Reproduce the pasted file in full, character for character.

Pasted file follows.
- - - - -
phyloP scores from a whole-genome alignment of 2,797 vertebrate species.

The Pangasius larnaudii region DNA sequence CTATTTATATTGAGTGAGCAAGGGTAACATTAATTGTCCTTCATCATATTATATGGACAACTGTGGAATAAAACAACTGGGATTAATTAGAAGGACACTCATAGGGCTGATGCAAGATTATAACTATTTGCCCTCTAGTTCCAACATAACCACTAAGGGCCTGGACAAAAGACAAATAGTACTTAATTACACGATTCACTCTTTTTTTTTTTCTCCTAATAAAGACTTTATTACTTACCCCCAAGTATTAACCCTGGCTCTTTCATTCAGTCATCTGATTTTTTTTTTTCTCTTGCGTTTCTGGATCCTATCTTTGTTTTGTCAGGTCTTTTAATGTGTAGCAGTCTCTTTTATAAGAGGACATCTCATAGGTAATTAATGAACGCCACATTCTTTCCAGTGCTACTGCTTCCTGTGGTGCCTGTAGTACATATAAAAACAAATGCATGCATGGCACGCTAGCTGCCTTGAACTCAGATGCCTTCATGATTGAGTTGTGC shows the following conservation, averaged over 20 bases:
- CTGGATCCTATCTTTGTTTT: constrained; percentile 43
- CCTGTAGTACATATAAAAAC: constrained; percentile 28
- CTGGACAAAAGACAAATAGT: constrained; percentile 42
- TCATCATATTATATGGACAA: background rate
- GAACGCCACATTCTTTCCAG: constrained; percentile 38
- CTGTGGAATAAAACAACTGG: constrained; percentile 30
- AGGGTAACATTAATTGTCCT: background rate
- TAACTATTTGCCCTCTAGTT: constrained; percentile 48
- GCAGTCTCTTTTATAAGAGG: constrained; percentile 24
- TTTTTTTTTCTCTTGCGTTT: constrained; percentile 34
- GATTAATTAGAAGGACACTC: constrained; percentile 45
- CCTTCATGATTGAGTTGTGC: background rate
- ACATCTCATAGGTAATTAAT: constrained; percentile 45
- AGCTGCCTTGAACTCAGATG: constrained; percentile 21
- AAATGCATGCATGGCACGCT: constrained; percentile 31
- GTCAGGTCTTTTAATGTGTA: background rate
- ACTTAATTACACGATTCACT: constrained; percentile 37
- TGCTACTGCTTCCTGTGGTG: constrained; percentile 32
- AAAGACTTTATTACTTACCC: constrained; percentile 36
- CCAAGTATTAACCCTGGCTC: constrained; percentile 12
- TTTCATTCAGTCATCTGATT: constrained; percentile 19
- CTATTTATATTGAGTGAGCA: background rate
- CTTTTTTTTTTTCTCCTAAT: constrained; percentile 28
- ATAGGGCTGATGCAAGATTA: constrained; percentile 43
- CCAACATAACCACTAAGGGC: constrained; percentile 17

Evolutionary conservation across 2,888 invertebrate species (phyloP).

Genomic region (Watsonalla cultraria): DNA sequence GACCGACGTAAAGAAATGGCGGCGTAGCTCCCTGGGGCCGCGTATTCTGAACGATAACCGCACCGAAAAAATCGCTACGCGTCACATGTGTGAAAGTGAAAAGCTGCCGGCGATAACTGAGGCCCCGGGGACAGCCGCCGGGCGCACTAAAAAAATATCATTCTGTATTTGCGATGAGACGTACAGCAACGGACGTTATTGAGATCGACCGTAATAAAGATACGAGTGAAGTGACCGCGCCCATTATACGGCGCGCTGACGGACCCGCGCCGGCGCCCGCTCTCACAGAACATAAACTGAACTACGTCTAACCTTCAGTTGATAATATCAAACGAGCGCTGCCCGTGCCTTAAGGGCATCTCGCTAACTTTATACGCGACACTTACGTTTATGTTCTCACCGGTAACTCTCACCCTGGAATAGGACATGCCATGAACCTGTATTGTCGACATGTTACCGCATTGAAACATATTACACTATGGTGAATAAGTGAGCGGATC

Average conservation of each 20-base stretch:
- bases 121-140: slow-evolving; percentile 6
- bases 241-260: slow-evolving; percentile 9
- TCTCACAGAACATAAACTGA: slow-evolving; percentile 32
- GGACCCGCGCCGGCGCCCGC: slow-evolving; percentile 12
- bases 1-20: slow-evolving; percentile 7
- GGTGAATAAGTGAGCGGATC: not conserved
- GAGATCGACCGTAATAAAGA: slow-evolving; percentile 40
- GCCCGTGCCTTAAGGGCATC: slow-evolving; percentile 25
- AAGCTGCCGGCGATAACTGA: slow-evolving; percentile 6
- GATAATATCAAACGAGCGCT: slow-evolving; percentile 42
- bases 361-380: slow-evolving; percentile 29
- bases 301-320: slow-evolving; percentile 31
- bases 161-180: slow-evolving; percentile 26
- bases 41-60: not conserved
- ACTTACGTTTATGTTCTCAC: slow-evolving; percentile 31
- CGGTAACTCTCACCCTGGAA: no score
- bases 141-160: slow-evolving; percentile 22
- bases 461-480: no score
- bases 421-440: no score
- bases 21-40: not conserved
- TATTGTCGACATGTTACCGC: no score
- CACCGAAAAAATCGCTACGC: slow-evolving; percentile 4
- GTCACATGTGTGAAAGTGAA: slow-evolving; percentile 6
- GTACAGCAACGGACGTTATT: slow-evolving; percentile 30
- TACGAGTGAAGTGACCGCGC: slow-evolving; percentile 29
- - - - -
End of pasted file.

phyloP scores from a whole-genome alignment of 2,797 vertebrate species.

The Pangasius larnaudii region DNA sequence CTATTTATATTGAGTGAGCAAGGGTAACATTAATTGTCCTTCATCATATTATATGGACAACTGTGGAATAAAACAACTGGGATTAATTAGAAGGACACTCATAGGGCTGATGCAAGATTATAACTATTTGCCCTCTAGTTCCAACATAACCACTAAGGGCCTGGACAAAAGACAAATAGTACTTAATTACACGATTCACTCTTTTTTTTTTTCTCCTAATAAAGACTTTATTACTTACCCCCAAGTATTAACCCTGGCTCTTTCATTCAGTCATCTGATTTTTTTTTTTCTCTTGCGTTTCTGGATCCTATCTTTGTTTTGTCAGGTCTTTTAATGTGTAGCAGTCTCTTTTATAAGAGGACATCTCATAGGTAATTAATGAACGCCACATTCTTTCCAGTGCTACTGCTTCCTGTGGTGCCTGTAGTACATATAAAAACAAATGCATGCATGGCACGCTAGCTGCCTTGAACTCAGATGCCTTCATGATTGAGTTGTGC shows the following conservation, averaged over 20 bases:
- CTGGATCCTATCTTTGTTTT: constrained; percentile 43
- CCTGTAGTACATATAAAAAC: constrained; percentile 28
- CTGGACAAAAGACAAATAGT: constrained; percentile 42
- TCATCATATTATATGGACAA: background rate
- GAACGCCACATTCTTTCCAG: constrained; percentile 38
- CTGTGGAATAAAACAACTGG: constrained; percentile 30
- AGGGTAACATTAATTGTCCT: background rate
- TAACTATTTGCCCTCTAGTT: constrained; percentile 48
- GCAGTCTCTTTTATAAGAGG: constrained; percentile 24
- TTTTTTTTTCTCTTGCGTTT: constrained; percentile 34
- GATTAATTAGAAGGACACTC: constrained; percentile 45
- CCTTCATGATTGAGTTGTGC: background rate
- ACATCTCATAGGTAATTAAT: constrained; percentile 45
- AGCTGCCTTGAACTCAGATG: constrained; percentile 21
- AAATGCATGCATGGCACGCT: constrained; percentile 31
- GTCAGGTCTTTTAATGTGTA: background rate
- ACTTAATTACACGATTCACT: constrained; percentile 37
- TGCTACTGCTTCCTGTGGTG: constrained; percentile 32
- AAAGACTTTATTACTTACCC: constrained; percentile 36
- CCAAGTATTAACCCTGGCTC: constrained; percentile 12
- TTTCATTCAGTCATCTGATT: constrained; percentile 19
- CTATTTATATTGAGTGAGCA: background rate
- CTTTTTTTTTTTCTCCTAAT: constrained; percentile 28
- ATAGGGCTGATGCAAGATTA: constrained; percentile 43
- CCAACATAACCACTAAGGGC: constrained; percentile 17

Evolutionary conservation across 2,888 invertebrate species (phyloP).

Genomic region (Watsonalla cultraria): DNA sequence GACCGACGTAAAGAAATGGCGGCGTAGCTCCCTGGGGCCGCGTATTCTGAACGATAACCGCACCGAAAAAATCGCTACGCGTCACATGTGTGAAAGTGAAAAGCTGCCGGCGATAACTGAGGCCCCGGGGACAGCCGCCGGGCGCACTAAAAAAATATCATTCTGTATTTGCGATGAGACGTACAGCAACGGACGTTATTGAGATCGACCGTAATAAAGATACGAGTGAAGTGACCGCGCCCATTATACGGCGCGCTGACGGACCCGCGCCGGCGCCCGCTCTCACAGAACATAAACTGAACTACGTCTAACCTTCAGTTGATAATATCAAACGAGCGCTGCCCGTGCCTTAAGGGCATCTCGCTAACTTTATACGCGACACTTACGTTTATGTTCTCACCGGTAACTCTCACCCTGGAATAGGACATGCCATGAACCTGTATTGTCGACATGTTACCGCATTGAAACATATTACACTATGGTGAATAAGTGAGCGGATC

Average conservation of each 20-base stretch:
- bases 121-140: slow-evolving; percentile 6
- bases 241-260: slow-evolving; percentile 9
- TCTCACAGAACATAAACTGA: slow-evolving; percentile 32
- GGACCCGCGCCGGCGCCCGC: slow-evolving; percentile 12
- bases 1-20: slow-evolving; percentile 7
- GGTGAATAAGTGAGCGGATC: not conserved
- GAGATCGACCGTAATAAAGA: slow-evolving; percentile 40
- GCCCGTGCCTTAAGGGCATC: slow-evolving; percentile 25
- AAGCTGCCGGCGATAACTGA: slow-evolving; percentile 6
- GATAATATCAAACGAGCGCT: slow-evolving; percentile 42
- bases 361-380: slow-evolving; percentile 29
- bases 301-320: slow-evolving; percentile 31
- bases 161-180: slow-evolving; percentile 26
- bases 41-60: not conserved
- ACTTACGTTTATGTTCTCAC: slow-evolving; percentile 31
- CGGTAACTCTCACCCTGGAA: no score
- bases 141-160: slow-evolving; percentile 22
- bases 461-480: no score
- bases 421-440: no score
- bases 21-40: not conserved
- TATTGTCGACATGTTACCGC: no score
- CACCGAAAAAATCGCTACGC: slow-evolving; percentile 4
- GTCACATGTGTGAAAGTGAA: slow-evolving; percentile 6
- GTACAGCAACGGACGTTATT: slow-evolving; percentile 30
- TACGAGTGAAGTGACCGCGC: slow-evolving; percentile 29